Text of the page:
Author ORCID Identifier
Year of Publication
Doctor of Philosophy (PhD)
Agriculture, Food and Environment
Plant and Soil Sciences
Dr. Jason M. Unrine
RNA interference has enormous potential as a potent, specific, and environmentally friendly alternative to small molecule pesticides for crop protection. The use of exogenous double-stranded RNA offers flexibility in targeting and use in crops in which transgenic manipulation is not an option. The combination of RNAi with nanotechnology offers further advantages that are not available with dsRNA alone. In this work, I have evaluated several different combinations of nanomaterials and polymers for use in RNAi-based pest control systems. First, I have characterized the use of chitosan/dsRNA polyplex nanoparticles for gene knockdown using the model nematode Caenorhabditis elegans. Though chitosan/dsRNA polyplexes are equally as effective as naked dsRNA for gene knockdown on a concentration basis, these materials are assimilated into cells in a manner independent of dsRNA specific transport proteins. The mechanism of uptake is likely clathrin-mediated endocytosis. In addition, I identify a significant and yet unreported side-effect associated with chitosan exposure, the dysregulation of a major myosin isoform. Next, I have determined the efficacy of chitosan/dsRNA polyplex nanoparticles under different environmental conditions. The presence of inorganic ions (phosphate and nitrate) at realistic environmental concentrations does not alter the efficacy of the nanoparticles for gene knockdown, nor do they inhibit knockdown by naked dsRNA. These conditions did not cause any significant changes to the hydrodynamic diameter or zeta potential of the particles themselves between treatments. By contrast, a pH higher than six and the presence of natural organic matter significantly reduce the efficacy of the nanomaterials at gene knockdown but leave knockdown by naked dsRNA unaffected. Though some changes in polyplex size are observed in the pH treatments, these changes are comparatively small, and particles remain well within the size that can be ingested by C. elegans. At pH 8, the charge of the particles is effectively neutral. Similarly, concentrations of natural organic matter >2.5 mg/L cause a charge reversal of the particles, from strongly cationic to strongly anionic. Large aggregates are also visible in each of these treatments. Lastly, I characterize the efficacy of a suite of different polymer and solid core nanomaterials for dsRNA delivery, similar to the above. Poly-L-lysine, poly-L-arginine, Ge-doped imogolite, and poly-L-arginine-citrate coated Au nanoparticles all fail to cause any appreciable knockdown in the same C. elegans reporter system. Uptake of the polymers was exceedingly poor, and though the Au particles appear to have been ingested, there is no evidence of significant gene knockdown. Furthermore, poly-L-arginine caused significant injury to the mouthparts of C. elegans exposed to these materials. Layered double-hydroxide nanoparticles were successful at gene knockdown, and appear to function slightly better than naked dsRNA alone, and were translocated in C. elegans in a similar fashion to naked dsRNA. Taken together, these findings aid in the development of safe and effective RNAi biological control agents.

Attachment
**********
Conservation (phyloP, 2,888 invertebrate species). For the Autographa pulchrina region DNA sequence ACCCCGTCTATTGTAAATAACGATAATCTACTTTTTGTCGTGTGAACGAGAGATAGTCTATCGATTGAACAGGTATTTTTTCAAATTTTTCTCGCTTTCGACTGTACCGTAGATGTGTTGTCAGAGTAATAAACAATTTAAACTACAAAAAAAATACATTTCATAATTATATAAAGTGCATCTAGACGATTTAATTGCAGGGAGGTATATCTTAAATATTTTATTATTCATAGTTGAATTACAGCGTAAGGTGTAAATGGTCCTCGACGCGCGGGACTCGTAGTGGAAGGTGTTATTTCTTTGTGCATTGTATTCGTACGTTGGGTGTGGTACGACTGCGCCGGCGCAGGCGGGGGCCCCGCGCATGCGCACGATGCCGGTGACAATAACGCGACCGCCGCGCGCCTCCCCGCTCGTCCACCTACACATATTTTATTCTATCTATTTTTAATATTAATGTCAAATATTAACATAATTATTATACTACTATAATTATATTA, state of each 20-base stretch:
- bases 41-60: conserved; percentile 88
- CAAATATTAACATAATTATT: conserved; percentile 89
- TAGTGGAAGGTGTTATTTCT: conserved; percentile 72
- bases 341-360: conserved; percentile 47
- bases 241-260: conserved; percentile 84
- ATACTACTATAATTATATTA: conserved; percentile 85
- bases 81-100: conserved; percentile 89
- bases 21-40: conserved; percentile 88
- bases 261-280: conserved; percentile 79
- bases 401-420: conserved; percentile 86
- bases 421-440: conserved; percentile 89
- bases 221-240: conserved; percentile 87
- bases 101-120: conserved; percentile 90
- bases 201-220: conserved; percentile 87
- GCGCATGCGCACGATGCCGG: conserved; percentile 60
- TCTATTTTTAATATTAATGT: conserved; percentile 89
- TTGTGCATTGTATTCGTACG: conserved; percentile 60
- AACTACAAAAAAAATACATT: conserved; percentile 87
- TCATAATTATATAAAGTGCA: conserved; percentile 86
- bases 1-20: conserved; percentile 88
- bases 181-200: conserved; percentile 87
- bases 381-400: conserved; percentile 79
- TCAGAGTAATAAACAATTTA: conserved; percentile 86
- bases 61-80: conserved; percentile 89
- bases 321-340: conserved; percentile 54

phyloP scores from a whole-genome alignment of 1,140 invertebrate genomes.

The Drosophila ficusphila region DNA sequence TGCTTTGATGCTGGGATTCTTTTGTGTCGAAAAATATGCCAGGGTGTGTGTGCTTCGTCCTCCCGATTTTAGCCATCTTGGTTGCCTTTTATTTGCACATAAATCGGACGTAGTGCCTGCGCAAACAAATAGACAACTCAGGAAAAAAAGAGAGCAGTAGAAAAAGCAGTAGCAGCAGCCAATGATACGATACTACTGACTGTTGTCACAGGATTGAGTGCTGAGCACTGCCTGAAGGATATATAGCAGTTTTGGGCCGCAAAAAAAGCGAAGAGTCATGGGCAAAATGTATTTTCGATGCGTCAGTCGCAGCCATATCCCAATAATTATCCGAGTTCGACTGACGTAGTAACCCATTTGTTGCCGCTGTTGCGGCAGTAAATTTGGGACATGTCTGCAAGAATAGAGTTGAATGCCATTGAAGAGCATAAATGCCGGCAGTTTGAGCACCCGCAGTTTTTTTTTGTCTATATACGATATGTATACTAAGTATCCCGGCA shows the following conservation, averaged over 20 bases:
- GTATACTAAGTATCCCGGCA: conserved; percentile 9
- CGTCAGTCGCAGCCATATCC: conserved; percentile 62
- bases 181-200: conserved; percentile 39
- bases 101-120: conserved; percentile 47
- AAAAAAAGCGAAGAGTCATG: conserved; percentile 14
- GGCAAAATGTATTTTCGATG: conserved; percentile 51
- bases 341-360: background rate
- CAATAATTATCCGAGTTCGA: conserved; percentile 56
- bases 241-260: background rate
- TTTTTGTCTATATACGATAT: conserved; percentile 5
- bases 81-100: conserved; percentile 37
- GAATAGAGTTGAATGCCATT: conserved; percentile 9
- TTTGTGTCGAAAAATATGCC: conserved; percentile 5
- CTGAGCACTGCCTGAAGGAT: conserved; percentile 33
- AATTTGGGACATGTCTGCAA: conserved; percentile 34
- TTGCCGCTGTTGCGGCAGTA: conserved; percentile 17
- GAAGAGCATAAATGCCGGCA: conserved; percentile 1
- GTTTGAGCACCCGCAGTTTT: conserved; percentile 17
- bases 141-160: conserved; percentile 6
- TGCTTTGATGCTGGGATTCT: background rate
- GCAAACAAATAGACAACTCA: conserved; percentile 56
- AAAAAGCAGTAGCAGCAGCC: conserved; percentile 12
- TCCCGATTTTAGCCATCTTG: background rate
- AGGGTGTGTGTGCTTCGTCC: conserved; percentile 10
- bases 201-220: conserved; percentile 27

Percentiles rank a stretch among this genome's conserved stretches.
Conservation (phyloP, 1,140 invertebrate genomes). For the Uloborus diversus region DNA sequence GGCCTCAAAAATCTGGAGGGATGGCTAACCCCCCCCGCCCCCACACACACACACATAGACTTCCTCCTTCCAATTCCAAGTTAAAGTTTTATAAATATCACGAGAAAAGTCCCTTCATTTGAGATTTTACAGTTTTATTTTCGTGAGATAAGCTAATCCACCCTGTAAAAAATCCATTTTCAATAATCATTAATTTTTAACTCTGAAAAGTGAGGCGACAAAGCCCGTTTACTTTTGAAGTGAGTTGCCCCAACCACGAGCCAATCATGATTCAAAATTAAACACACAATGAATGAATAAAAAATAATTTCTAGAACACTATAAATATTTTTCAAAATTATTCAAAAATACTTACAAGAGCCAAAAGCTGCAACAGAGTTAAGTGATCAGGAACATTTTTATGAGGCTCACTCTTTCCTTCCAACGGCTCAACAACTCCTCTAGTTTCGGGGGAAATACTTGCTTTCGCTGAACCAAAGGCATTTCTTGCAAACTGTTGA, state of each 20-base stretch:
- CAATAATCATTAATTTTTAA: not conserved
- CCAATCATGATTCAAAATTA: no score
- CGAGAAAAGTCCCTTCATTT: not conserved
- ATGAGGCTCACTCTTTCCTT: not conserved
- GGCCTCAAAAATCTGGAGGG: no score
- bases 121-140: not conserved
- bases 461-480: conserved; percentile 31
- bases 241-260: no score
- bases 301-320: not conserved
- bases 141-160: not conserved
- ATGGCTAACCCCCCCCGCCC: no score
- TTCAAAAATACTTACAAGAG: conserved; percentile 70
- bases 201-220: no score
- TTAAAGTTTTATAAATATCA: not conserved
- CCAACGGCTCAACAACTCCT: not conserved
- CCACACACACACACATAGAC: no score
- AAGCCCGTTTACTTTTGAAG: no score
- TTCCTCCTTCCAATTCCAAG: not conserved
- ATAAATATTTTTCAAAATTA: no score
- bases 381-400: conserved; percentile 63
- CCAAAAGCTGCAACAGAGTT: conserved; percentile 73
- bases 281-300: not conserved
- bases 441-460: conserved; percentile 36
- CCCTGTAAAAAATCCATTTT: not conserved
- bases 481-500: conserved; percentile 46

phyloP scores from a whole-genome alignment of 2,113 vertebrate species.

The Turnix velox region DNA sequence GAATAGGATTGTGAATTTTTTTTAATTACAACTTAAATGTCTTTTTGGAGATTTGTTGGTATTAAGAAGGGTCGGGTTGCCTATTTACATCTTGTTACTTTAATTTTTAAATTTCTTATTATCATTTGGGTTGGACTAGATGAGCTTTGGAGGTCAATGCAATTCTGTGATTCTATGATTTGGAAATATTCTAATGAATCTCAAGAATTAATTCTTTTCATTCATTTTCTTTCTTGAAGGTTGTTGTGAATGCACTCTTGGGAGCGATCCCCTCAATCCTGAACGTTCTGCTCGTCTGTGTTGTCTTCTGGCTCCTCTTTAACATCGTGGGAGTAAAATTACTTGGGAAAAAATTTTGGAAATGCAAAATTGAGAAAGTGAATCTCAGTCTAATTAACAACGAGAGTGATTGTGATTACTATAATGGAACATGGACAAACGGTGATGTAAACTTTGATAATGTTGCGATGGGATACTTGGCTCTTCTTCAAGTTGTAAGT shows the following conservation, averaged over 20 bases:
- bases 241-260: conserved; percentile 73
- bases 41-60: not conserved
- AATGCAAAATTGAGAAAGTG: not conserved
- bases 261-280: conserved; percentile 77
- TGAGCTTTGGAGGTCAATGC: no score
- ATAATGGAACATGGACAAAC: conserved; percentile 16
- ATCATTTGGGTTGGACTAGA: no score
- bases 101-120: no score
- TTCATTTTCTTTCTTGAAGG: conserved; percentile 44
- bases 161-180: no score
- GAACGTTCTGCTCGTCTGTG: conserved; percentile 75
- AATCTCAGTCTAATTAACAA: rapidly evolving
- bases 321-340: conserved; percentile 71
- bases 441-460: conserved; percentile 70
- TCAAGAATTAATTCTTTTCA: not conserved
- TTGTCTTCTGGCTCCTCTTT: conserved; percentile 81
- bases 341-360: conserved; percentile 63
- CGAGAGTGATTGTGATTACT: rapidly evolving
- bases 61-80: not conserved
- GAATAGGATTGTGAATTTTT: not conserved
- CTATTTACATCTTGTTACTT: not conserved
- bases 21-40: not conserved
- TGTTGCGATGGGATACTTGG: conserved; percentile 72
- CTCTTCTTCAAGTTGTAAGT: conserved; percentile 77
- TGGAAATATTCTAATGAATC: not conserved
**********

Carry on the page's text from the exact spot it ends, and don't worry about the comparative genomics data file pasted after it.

Digital Object Identifier (DOI)
This material is based upon work supported by the National Science Foundation under Grant No. CBET-1712323 and Cooperative Agreement EF-0830093. Granted 2017.
Portions of the work were also supported by the U.S.-Israel Agricultural Research and Development Fund through grant number IS-4964-16 R. Granted 2019.
Lichtenberg, Stuart, "Nanomaterials for Double-Stranded RNA Delivery" (2019). Theses and Dissertations--Plant and Soil Sciences. 124.
Available for download on Sunday, December 20, 2020